Over the past year, I’ve chronicled the 11 pavilions that comprise the World Showcase at Epcot. During the course of this series, I’ve lovingly detailed all of the reasons why you should spend time at each one. The reality is that with so much to do at Walt Disney World, many theme park tourists never take the time to explore each pavilion. And I want to be clear about something. ALL of them are worth your time.
Everybody loves lists, though. To make a list that highlights the best of the World Showcase, you automatically create the corollary, the “worst” of the pavilions. To avoid ending the series on a down note, I’m going to start with this one. I stress that a “bad” World Showcase pavilion is still an amazing themed land. It’s just that some stand out even amongst a group of worthy peers. Thus, here are the five “worst” pavilions at the World Showcase (in alphabetical order).
Editor's Note: David's opinions in no way reflect those of Theme Park Tourist or its staff.
The Canada Pavilion has amazing architecture and stunning totem poles. It also has some of my favorite themed merchandise, presumably because many of my dearest friends live in the Great White North. Curling and hockey apparel reminds me of them and the way that they’ve gently nudged me to try new things over the years.
I also love the Table Service restaurant, Le Cellier Steakhouse, so much that my wife and celebrated our tenth anniversary here. Also, for whatever reason, the Canada Pavilion offers some of the most unique shows at Epcot. I presume it has something to do with the location of the pavilion, which is close to the entrance of the World Showcase. Disney wants to entice guests to walk around the entire themed land, and an attention-grabbing concert is a great way to do that.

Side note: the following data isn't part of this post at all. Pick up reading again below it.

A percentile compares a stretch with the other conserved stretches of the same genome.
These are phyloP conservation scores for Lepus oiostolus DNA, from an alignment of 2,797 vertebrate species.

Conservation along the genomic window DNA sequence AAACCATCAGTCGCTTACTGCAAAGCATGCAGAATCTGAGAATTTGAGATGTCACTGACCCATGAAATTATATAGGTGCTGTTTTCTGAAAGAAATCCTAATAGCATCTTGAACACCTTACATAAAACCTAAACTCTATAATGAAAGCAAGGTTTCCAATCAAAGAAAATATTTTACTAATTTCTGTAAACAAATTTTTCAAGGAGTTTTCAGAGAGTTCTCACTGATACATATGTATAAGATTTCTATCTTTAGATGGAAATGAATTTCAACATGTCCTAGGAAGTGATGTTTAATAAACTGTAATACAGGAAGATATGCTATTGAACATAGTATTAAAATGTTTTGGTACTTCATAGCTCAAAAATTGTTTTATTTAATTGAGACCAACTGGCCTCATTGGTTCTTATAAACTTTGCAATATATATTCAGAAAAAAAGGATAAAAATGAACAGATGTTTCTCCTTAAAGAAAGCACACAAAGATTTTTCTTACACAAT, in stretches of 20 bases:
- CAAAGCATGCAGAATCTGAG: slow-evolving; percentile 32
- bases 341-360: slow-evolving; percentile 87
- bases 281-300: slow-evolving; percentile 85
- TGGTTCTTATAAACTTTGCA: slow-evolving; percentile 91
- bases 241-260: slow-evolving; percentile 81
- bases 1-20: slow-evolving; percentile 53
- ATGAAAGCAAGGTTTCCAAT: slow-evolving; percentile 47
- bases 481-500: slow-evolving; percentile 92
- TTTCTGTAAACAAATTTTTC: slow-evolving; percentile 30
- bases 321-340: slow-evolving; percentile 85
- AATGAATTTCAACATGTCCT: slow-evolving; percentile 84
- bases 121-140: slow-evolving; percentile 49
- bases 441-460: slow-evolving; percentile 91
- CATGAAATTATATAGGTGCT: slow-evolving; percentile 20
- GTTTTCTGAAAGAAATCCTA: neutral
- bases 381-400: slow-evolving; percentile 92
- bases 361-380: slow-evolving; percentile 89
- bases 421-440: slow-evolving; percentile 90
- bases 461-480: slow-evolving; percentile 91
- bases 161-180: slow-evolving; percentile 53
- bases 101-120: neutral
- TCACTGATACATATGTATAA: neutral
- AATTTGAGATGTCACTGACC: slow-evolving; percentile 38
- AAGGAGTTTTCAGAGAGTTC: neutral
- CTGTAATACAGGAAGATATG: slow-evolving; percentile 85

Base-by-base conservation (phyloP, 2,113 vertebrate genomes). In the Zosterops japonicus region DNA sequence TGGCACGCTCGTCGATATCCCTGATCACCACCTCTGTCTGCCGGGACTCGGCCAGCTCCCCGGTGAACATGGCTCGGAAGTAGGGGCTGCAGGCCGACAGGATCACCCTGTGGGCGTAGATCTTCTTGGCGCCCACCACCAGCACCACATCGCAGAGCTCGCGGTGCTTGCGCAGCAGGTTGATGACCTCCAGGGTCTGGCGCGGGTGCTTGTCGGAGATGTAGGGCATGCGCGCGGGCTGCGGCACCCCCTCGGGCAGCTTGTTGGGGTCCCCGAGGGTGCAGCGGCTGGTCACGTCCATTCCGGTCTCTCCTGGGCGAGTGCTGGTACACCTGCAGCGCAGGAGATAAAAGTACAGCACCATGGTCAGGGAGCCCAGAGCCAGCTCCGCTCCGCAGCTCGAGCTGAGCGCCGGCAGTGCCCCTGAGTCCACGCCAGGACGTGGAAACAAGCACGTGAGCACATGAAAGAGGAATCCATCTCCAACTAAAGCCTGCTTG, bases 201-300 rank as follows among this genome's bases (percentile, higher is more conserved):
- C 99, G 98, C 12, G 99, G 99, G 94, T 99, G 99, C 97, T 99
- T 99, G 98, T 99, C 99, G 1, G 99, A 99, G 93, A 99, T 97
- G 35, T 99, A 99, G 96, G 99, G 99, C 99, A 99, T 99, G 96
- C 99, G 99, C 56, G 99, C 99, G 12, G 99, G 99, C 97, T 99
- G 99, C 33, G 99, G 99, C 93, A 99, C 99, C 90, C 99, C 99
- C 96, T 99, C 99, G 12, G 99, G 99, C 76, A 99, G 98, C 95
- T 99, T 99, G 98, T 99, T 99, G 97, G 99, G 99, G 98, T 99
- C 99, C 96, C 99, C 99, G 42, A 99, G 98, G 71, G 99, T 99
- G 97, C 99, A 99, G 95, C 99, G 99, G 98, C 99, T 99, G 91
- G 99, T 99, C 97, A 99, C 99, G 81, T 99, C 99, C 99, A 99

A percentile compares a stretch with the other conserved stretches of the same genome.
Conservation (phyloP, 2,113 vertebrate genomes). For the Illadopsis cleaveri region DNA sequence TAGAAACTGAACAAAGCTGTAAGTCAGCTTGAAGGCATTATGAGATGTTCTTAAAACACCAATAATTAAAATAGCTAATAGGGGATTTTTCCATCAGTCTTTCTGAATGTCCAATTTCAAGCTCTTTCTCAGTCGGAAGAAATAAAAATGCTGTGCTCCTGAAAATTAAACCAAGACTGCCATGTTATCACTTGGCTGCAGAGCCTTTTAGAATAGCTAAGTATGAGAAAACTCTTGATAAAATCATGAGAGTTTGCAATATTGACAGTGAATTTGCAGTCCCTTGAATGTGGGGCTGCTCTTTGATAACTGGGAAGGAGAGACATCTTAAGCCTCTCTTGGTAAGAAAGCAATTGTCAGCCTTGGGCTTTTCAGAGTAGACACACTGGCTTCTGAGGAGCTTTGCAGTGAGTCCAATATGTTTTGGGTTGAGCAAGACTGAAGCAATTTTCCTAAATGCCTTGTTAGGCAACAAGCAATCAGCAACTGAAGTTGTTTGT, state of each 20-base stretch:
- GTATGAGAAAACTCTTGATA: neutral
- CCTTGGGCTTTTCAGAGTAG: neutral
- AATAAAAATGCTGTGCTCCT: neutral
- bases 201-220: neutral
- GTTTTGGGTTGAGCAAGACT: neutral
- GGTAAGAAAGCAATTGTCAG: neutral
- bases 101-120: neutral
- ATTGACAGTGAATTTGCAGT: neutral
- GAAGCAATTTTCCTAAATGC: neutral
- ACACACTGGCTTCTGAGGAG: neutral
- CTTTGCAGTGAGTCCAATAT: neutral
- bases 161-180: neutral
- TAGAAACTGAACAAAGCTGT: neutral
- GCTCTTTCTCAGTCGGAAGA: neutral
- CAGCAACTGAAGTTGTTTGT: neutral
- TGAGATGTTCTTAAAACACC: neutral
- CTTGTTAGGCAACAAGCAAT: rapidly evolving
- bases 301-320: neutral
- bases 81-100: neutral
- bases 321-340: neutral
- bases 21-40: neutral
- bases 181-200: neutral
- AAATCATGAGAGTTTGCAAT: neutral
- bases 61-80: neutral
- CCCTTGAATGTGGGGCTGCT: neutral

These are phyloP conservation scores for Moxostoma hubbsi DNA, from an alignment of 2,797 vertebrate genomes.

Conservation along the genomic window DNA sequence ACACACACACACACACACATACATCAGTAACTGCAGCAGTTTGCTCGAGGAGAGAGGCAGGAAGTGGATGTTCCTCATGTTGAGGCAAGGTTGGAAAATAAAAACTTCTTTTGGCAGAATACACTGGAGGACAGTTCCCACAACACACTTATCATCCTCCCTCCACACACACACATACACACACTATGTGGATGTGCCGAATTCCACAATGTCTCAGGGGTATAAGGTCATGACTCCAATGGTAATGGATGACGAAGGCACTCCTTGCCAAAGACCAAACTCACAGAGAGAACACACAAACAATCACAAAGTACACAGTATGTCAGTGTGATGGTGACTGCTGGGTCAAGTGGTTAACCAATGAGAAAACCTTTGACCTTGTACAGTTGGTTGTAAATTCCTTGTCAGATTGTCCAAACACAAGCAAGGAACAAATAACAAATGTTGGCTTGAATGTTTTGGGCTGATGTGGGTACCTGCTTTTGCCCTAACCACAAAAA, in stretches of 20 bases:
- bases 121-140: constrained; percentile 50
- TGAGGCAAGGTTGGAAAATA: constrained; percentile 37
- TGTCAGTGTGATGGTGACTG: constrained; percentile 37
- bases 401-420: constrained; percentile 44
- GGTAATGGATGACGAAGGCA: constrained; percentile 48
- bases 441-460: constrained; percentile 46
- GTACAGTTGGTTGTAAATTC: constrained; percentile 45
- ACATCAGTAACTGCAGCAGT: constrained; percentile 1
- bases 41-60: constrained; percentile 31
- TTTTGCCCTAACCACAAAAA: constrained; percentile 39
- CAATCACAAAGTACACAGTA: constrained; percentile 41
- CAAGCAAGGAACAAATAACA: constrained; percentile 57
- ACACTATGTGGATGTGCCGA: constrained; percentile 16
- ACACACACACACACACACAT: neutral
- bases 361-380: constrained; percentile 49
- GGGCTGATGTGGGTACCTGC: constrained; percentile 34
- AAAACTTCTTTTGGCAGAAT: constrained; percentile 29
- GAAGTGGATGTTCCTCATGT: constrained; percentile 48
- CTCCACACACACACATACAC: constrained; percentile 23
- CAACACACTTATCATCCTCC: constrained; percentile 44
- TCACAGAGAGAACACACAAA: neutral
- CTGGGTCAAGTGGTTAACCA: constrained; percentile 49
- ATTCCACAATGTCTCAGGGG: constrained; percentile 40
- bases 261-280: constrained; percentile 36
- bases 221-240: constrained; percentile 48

Despite the positives, Canada falls a bit short of the better pavilions for a couple of reasons. One is that its movie is probably the worst Circle-Vision 360° offering at the park. Yes, it’s a huge upgrade from the first one that was so shockingly stereotyped, but it’s still blah. Also, I’m not much of a beer drinker, which negates the appeal of ordering a Molson’s brew from the tap. Beer lovers will have a MUCH higher opinion of the pavilion; I totally understand that.
Overall, the Canada Pavilion is extremely enjoyable, but it’s not a place where I ever spend hours on end. I view that as the hallmark of the best pavilions.
By the same criteria, the China Pavilion falls short. Honestly, were I ranking the pavilions here, this one would finish last while the next one came the closest to make the good list, meaning it’s the “best” of the “worst” pavilions.
What fascinates me about the China Pavilion is that I loved it the first time I visited. The majestic architecture hearkens back to the early days of civilization. Seeing the gate is a mind-blowing experience, and the interior of the Temple of Heaven is truly humbling. Imagineers did an amazing job in recreating not just the monuments but also demonstrating an understanding of the underlying philosophies that drove Chinese architecture over the centuries.
Also, the shows are among the finest at the World Showcase. I guess that by having Canada and China on this list, I’m revealing how little I value the shows compared to the exploration of the pavilions. I say that because these two countries are probably both in the top four for World Showcase entertainment. I’m most likely to stop at the China Pavilion when the aerobatic performers are demonstrating their dazzling balance.
The problem I have with this pavilion is its repeat value. After I walked through it once, I never really felt compelled to return. And since I don’t like Chinese food as a rule, the only reason we ever stop here is to see a show. After a few minutes, we’re ready to move along. This explains why I think of the China Pavilion as a speed bump on the way to better pavilions. The three closest ones are Norway, Mexico, and Germany, all of which will appear on the Best Pavilions list. Their proximity causes China to look worse by comparison.